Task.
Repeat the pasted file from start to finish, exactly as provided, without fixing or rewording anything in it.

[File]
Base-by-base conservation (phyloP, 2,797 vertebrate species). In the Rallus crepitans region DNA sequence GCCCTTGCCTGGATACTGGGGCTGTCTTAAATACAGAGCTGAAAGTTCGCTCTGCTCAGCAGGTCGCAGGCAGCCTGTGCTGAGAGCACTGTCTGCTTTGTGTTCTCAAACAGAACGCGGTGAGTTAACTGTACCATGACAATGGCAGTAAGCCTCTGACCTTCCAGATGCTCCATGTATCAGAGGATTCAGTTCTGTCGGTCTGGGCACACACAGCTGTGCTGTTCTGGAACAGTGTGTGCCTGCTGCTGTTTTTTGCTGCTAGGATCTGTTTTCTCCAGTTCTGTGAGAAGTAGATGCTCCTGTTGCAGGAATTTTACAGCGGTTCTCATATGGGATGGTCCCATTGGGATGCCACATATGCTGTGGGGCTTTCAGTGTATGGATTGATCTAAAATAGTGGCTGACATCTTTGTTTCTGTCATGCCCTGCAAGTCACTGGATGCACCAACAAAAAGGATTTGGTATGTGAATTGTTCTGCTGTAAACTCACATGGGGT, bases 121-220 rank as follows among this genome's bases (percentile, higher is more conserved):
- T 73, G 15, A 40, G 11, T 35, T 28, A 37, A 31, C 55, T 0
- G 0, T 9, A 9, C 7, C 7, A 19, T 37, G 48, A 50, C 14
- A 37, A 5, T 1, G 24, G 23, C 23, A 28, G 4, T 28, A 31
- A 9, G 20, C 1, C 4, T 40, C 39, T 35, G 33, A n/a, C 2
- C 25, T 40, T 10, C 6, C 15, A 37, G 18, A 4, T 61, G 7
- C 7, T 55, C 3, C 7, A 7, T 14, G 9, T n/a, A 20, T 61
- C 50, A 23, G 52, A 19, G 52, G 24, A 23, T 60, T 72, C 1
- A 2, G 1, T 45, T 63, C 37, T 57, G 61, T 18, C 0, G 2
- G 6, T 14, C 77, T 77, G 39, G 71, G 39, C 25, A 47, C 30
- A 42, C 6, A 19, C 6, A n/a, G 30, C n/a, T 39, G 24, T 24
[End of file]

Base-by-base conservation (phyloP, 2,797 vertebrate species). In the Rallus crepitans region DNA sequence GCCCTTGCCTGGATACTGGGGCTGTCTTAAATACAGAGCTGAAAGTTCGCTCTGCTCAGCAGGTCGCAGGCAGCCTGTGCTGAGAGCACTGTCTGCTTTGTGTTCTCAAACAGAACGCGGTGAGTTAACTGTACCATGACAATGGCAGTAAGCCTCTGACCTTCCAGATGCTCCATGTATCAGAGGATTCAGTTCTGTCGGTCTGGGCACACACAGCTGTGCTGTTCTGGAACAGTGTGTGCCTGCTGCTGTTTTTTGCTGCTAGGATCTGTTTTCTCCAGTTCTGTGAGAAGTAGATGCTCCTGTTGCAGGAATTTTACAGCGGTTCTCATATGGGATGGTCCCATTGGGATGCCACATATGCTGTGGGGCTTTCAGTGTATGGATTGATCTAAAATAGTGGCTGACATCTTTGTTTCTGTCATGCCCTGCAAGTCACTGGATGCACCAACAAAAAGGATTTGGTATGTGAATTGTTCTGCTGTAAACTCACATGGGGT, bases 121-220 rank as follows among this genome's bases (percentile, higher is more conserved):
- T 73, G 15, A 40, G 11, T 35, T 28, A 37, A 31, C 55, T 0
- G 0, T 9, A 9, C 7, C 7, A 19, T 37, G 48, A 50, C 14
- A 37, A 5, T 1, G 24, G 23, C 23, A 28, G 4, T 28, A 31
- A 9, G 20, C 1, C 4, T 40, C 39, T 35, G 33, A n/a, C 2
- C 25, T 40, T 10, C 6, C 15, A 37, G 18, A 4, T 61, G 7
- C 7, T 55, C 3, C 7, A 7, T 14, G 9, T n/a, A 20, T 61
- C 50, A 23, G 52, A 19, G 52, G 24, A 23, T 60, T 72, C 1
- A 2, G 1, T 45, T 63, C 37, T 57, G 61, T 18, C 0, G 2
- G 6, T 14, C 77, T 77, G 39, G 71, G 39, C 25, A 47, C 30
- A 42, C 6, A 19, C 6, A n/a, G 30, C n/a, T 39, G 24, T 24